This document has been viewed 921 times.
Dropout Prevention and Intervention ProgramsAuthor(s): Wilson, S. J., Tanner‐Smith, E. E., Lipsey, M. W., Steinka‐Fry, K., & Morrison, J. (2011)
This research snapshot was developed by the E-BEST team of Hamilton-Wentworth District School Board and outlines a 2011 systematic review of dropout prevention programs by Wilson, S. J., Tanner‐Smith, E. E., Lipsey, M. W., Steinka‐Fry, K., & Morrison.
http://www.hwdsb.on.ca/e-best/

This document has been viewed 811 times.
Equity, Social Justice, and the Inclusive ClassroomAuthor(s): James, C.E. (2012)
This summary was created by the Research for Teachers project at The Elementary Teachers' Federation of Ontario (ETFO) and can also be found on their website at:
http://www.etfo.ca/resources/researchforteachers/Pages/default.aspx

This document has been viewed 1,450 times.
Helping children with their schooling: A comparison of parents of children with and without Attention Deficit/Hyperactivity Disorder (ADHD)Author(s): Rogers M.A., Wiener, J., Marton, I., Tannock, R. (2009)
It is often reported by teachers and parents that children with Attention-Deficit/Hyperactivity Disorder (ADHD) have problems in school: they are less engaged, have lower grades, lower graduation rates and require more attention from teachers. Children with ADHD also have similar problems outside the classroom. These problems are not surprising because the symptoms associated with ADHD make learning more difficult. While there is research that describes how and why parents of children without ADHD are involved in their children’s learning, and that this involvement benefits the children, there is little information about parental involvement in the schooling of children with ADHD. This study explored parental involvement in the learning of students with ADHD.

This document has been viewed 1,224 times.
Morphology WorksAuthor(s): Kirby J.R and Bowers P.N. (2012)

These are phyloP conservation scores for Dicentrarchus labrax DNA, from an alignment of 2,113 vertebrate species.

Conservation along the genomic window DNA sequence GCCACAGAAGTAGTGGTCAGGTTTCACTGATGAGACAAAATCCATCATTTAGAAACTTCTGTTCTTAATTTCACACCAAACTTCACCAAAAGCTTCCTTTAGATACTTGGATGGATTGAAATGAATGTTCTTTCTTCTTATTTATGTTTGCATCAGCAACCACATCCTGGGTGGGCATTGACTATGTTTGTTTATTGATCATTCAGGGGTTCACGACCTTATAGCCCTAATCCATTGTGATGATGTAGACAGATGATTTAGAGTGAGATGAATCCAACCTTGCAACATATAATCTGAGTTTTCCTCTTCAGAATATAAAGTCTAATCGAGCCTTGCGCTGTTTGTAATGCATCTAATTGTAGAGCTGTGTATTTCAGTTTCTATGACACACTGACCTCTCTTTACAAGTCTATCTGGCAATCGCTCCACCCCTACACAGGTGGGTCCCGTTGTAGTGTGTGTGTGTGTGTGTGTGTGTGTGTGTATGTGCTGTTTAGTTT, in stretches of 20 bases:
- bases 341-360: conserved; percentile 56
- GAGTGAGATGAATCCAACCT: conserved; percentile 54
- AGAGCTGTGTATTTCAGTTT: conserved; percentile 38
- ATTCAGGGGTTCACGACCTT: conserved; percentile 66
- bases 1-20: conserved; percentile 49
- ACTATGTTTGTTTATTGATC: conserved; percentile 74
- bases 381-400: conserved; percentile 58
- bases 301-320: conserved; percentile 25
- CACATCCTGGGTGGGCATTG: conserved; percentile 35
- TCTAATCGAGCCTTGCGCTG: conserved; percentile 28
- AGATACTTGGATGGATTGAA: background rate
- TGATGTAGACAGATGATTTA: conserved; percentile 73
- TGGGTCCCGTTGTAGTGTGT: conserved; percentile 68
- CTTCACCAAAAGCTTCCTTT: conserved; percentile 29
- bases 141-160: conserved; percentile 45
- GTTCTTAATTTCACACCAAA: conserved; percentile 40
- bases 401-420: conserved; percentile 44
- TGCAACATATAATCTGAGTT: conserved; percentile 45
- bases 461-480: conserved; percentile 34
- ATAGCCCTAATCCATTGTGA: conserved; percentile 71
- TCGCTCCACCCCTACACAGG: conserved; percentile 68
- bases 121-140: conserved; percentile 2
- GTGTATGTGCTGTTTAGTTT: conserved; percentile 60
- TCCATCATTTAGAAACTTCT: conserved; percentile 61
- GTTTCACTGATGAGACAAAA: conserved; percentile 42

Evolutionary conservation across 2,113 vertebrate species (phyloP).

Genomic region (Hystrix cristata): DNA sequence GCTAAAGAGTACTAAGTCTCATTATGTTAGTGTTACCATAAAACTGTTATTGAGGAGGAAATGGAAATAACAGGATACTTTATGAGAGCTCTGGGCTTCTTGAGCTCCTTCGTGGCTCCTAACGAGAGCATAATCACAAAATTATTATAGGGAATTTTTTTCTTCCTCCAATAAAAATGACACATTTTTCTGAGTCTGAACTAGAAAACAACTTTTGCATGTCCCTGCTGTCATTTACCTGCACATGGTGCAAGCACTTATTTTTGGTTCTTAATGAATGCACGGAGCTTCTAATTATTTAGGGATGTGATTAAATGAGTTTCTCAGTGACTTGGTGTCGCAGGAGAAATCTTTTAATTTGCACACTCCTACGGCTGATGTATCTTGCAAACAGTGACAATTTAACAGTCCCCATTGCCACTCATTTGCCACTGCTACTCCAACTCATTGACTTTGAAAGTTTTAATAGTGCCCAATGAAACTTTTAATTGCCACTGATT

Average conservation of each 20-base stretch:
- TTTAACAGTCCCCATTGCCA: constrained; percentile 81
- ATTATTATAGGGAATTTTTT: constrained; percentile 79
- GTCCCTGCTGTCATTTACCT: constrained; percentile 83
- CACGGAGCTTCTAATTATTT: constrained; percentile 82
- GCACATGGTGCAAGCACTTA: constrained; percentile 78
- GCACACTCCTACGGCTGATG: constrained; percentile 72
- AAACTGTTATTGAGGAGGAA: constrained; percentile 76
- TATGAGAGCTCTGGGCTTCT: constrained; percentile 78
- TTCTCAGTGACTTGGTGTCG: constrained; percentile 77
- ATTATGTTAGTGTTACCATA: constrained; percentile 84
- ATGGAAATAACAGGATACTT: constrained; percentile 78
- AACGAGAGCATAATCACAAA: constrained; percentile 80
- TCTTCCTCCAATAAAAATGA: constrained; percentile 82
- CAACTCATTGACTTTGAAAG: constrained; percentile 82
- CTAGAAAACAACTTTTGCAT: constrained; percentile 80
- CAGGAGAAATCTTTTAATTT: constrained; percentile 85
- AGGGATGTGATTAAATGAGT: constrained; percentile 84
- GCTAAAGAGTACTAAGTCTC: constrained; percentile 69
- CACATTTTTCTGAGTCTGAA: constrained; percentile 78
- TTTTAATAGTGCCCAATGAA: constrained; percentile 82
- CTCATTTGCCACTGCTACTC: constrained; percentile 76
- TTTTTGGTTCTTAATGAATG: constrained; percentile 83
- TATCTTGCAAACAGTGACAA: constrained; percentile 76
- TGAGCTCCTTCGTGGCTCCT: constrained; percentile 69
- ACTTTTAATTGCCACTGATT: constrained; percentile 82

This summary was created by the What Works: Research into Practice program at the Ontario Ministry of Education
and can be accessed, along with other What Works summaries, on their website at:
http://www.edu.gov.on.ca/eng/literacynumeracy/inspire/research/whatWorks.html

This summary provides an overview of research in the area of expanding students' vocabulary using morphology:

"What can classroom teachers do to develop word knowledge in children who need it most? Morphology describes how words are composed of meaningful parts....it also provides clues about how
words should be written and pronounced."

This document has been viewed 1,363 times.
Predicting Students' FuturesAuthor(s): Levin, B. (2011)
This summary was created by the Research for Teachers project at The Elementary Teachers' Federation of Ontario (ETFO):
http://www.etfo.ca/resources/researchforteachers/Pages/default.aspx

This summary outlines research in the area of predicting students' futures:

"Teachers often feel that they can predict students’ futures; that we can tell by, say, age 6 or 8
students’ academic destinies. This view is strengthened by studies that show a strong relationship
between various characteristics of students, such as their socio-economic status or their school
readiness, and their later achievement. In fact, predictions of this kind are fraught with problems....History is not destiny. We know that with the right supports, most people can achieve far more than anyone thought they could."

This document has been viewed 855 times.
Using Theatre to Examine Social Issues and Change School CultureAuthor(s): Gallagher, G. and Service, I. (2010)
This study examines the use of theatre to stimulate discussions about social issues and changes to school culture.The play tells the story of one boy’s struggle to overcome economic hardship, and the schools selected to show the play were chosen because of their large enrolments of students from low socio-economic backgrounds. The play was followed up with teacher professional development workshops to support the implementation of the overall program which was designed to help schools reduce the effects of poverty on students.

This document has been viewed 5,515 times.
What shapes inner city education policy?Author(s): Gaskell, J., Levin, B., Pollock, K. (2007)
This research looks at the ways that urban school boards in Toronto and Winnipeg have attempted over the last thirty to forty years to address issues of poverty and diversity.

This document has been viewed 997 times.